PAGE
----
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Valuing Surplus Value, Sir.

Let's examine the surplus value added by David Stearns to this point.

Attanasio: "Look at how much surplus value my dollar creates! HAHAHA! $$$$$$!"
Attanasio: "Look at how much surplus value my dollar creates! HAHAHA! $$$$$$!"
Benny Sieu-USA TODAY Sports

Since taking over the front office, Stavid David Stearns' tenure has been one constant stream of trades and claims. By my count, the Brewers have made approximately 1,000 transactions since Stearns took over. For some, this is distressing; for others, refreshing. Though many moves ultimately haven't added much value, several look promising or have already returned better than expected value.

One method for approximating on-field value may be calculated in several different ways. I'm speaking of the practice of assigning a dollar amount to the Wins Above Replacement (WAR) statistic. The two methods that I am aware of are detailed here at Fangraphs and here at Beyond the Boxscore. Essentially, Fangraphs uses projected WAR for every free agent and free agent dollars spent to calculate how much teams have spent for the wins they expect to add. Beyond the Boxscore takes a retrospective approach, making their calculation using free agency dollars and actual on field performance.

Basically, according to Dave Cameron's calculation at Fangraphs, one win in 2016 costs about $8MM. That's a lot of lettuce. Imagine you are an owner in 2016, and you want to add, let's say 10 wins to your 2015 win total. In order to do so through the free agent market, you'd find yourself staring down the barrel of an $80MM dollar investment. That has got to be hard to stomach. This makes David Stearns' wizardry all the more valuable to an owner like Mark Attanasio, as he explores all routes in his mission to add value to the organization.

Three players stick out in my mind as having already returned surplus value to the organization. Others may still provide surplus value via trade or future performance, but I will only focus on the three that follow.

Chris Carter

Acquired to fill the giant hole at first base, Carter has been surprisingly successful in Milwaukee thus far. Projected by ZiPS to belt a mere 24 HRs this year, Sleepy is already at 13 dingers, and it looks like he will blow past that projection. Adding a ton of value with his bat, Carter has negated some of that value with his baserunning and defense. Nonetheless, his fWAR is currently sitting at a very respectable 0.7 Wins. Using Fangraphs WAR$, Carter's on-field performance is currently valued at $5.7MM. In light of his $2.5MM salary and his two additional years of control, clearly we are in surplus value territory. This doesn't even include the potential value to be added at the trade deadline or in the off season if he is indeed dealt to a power hungry team. Also not included is the value of Carter's winning smile, which certainly is worth something.

Jonathan Villar

Perhaps you remember Cy Sneed, or maybe you remember his mustache better. He was the pitcher that we traded to acquire Jonathan Villar. A former top 100 prospect, Villar largely disappointed in his first three seasons as an Astro. And so, after being dealt to the Brewers for Sneed, Villar has become quite valuable. How valuable? Valuable enough that one of the game's top shortstops may be comfortably held in the minors for the next several months. Valuable enough that, according to tonight's broadcast, a serious Craig Counsell called Villar a top ten shortstop in all of baseball.  Valuable enough to make some say, "Rickey Henderson who?" (Well, probably not, but he is tied for the league lead in stolen bases at 15). Valuable enough that his 0.7 wins is calculated to be worth $5.3MM, much more than his $512,900 salary. I doubt Stearns would trade him, so any future added value will most likely come via on-field performance, which will likely be worth much more than the wishfully named "Cy" Sneed.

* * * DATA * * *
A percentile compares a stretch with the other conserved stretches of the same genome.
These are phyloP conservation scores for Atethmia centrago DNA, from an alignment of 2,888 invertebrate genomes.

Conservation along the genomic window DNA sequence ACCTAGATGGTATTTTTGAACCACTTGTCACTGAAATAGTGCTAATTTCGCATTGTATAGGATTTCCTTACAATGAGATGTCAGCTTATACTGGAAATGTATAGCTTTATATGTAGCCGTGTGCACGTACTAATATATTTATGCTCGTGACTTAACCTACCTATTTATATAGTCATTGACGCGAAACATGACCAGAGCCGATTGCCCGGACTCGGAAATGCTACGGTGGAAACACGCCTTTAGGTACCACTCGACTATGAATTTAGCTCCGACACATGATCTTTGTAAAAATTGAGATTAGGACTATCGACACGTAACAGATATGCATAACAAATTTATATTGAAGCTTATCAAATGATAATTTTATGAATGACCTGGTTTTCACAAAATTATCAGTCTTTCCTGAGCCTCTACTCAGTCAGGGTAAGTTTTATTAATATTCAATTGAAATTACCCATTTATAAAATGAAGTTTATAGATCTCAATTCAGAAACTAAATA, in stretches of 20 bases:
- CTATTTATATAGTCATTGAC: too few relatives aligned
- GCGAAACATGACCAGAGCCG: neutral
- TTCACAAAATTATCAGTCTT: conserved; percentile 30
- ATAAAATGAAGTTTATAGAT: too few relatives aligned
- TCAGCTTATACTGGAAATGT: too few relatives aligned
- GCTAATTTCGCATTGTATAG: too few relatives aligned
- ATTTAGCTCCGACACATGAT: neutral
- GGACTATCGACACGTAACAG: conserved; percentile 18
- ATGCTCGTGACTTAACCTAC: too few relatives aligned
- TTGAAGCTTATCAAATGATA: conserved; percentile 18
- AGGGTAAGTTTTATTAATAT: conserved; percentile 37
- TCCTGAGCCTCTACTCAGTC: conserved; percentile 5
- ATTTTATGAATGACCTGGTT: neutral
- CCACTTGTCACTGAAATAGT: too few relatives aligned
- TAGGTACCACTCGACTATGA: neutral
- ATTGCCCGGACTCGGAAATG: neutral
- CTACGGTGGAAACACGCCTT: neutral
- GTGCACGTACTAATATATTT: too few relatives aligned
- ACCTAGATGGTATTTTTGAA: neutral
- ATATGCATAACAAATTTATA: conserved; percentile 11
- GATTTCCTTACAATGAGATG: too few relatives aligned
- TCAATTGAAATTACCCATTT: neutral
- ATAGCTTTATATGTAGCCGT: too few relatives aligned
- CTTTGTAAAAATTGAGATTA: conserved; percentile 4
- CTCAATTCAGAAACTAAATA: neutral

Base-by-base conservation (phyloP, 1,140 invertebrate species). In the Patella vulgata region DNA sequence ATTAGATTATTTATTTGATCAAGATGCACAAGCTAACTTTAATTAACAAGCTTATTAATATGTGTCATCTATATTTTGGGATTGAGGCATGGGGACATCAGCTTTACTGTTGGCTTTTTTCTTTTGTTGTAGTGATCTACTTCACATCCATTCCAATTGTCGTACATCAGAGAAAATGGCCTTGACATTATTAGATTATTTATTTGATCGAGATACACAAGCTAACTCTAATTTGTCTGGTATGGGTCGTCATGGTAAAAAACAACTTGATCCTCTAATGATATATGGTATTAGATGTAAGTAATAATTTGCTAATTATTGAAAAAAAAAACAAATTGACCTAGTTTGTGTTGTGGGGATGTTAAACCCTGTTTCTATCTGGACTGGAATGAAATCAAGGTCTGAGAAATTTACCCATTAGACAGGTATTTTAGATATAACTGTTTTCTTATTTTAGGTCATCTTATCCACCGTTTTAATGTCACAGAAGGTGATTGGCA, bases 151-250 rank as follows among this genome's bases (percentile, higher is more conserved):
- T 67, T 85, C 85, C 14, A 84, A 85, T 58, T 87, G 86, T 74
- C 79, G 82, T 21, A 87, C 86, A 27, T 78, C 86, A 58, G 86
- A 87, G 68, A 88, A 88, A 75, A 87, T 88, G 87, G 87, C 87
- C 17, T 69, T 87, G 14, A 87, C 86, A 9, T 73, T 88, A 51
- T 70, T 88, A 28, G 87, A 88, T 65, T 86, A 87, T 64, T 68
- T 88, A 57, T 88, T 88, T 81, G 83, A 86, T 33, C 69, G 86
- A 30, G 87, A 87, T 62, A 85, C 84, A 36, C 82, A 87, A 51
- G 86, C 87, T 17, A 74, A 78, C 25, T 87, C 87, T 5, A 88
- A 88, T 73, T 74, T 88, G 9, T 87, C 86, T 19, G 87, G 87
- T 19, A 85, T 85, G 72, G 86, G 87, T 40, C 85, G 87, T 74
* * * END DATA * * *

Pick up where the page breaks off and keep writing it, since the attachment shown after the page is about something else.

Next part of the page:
Junior Guerra

A couple of weeks ago on the Brewers telecast, Brian Anderson noted that "no one would have guessed that Junior Guerra would be the first Brewers pitcher called up from the minors." Well, I guess we can safely say that Brian Anderson does not read BrewCrewBall. Of course, we all saw it coming, thanks in no small part to Kyle Lesniewski's tireless efforts. And all of those efforts have paid off marvelously! The #2016BrewersAce is five games into his Brewers career, and he's sitting on a tidy 3.30 ERA and a 0.6 fWAR. (This number has likely increased by this published, due to the fact that his 5 IP and 0 ER against the Braves has not yet been reflected on Fangraphs as of my writing this article). This contribution on the field is valued by Fangraphs at $4.8MM, a mere pittance compared what I assume is his infinite value to each one of you. Expect that number to rise through the remainder of the season.

WAR$ Salary Surplus Value
Chris Carter $5.7MM $2.5MM $3.2MM
Jonathan Villar $5.3MM $0.5MM $4.8MM
Junior Guerra $4.8MM ?$0.5MM? $4.3MM

Perhaps this exercise doesn't mean much to you. After all, why would it matter to you how effectively Attanasio's money is spent? Well, it doesn't matter much for this season, but it is extremely encouraging for future seasons. Stearns' ability to locate and add value at a minimal cost should be extremely beneficial in future seasons. At some point, the Crew will be ready for contention, and every win that can be squeezed out of every penny may result in some meaningful October baseball. I'm excited by that notion. This is only his first year at the helm; hopefully Stearns is able to continue adding players like Carter, Villar, and Guerra every season for the foreseeable future.

All statistics are courtesy of Fangraphs.